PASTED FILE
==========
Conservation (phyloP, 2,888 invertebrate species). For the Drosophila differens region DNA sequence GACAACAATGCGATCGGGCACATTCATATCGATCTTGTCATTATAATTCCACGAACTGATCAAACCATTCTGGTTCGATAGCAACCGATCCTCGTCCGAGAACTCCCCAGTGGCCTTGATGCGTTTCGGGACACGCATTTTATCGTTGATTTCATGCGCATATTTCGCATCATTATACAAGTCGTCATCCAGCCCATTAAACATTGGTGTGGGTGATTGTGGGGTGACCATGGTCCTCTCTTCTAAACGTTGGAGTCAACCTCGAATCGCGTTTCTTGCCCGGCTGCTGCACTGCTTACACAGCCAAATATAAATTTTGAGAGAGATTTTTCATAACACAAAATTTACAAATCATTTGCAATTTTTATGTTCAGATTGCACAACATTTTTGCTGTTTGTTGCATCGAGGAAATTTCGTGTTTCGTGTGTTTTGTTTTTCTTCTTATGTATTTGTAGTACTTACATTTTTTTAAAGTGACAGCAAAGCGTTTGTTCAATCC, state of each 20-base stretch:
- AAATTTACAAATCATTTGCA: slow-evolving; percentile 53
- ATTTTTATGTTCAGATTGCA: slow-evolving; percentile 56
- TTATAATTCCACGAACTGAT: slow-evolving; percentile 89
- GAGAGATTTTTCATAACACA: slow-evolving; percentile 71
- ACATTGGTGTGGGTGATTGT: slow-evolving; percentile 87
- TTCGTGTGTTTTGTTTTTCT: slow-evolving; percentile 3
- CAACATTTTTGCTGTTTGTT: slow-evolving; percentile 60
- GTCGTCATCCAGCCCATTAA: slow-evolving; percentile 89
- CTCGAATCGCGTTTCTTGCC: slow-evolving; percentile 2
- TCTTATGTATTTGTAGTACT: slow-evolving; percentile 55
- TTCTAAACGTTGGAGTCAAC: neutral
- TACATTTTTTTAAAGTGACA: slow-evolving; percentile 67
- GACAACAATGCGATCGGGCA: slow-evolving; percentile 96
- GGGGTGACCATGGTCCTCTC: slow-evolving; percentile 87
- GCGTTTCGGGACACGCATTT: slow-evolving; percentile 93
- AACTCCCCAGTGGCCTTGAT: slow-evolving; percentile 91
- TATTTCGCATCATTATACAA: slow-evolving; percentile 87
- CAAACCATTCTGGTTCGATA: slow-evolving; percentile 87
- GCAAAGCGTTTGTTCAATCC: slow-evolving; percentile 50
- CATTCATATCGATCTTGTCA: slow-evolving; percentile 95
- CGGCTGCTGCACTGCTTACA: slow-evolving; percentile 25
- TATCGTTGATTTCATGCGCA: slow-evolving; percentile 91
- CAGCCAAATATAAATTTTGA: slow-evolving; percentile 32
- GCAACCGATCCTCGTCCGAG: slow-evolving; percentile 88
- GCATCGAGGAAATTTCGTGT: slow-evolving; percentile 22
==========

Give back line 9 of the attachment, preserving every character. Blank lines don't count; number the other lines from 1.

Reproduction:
- GTCGTCATCCAGCCCATTAA: slow-evolving; percentile 89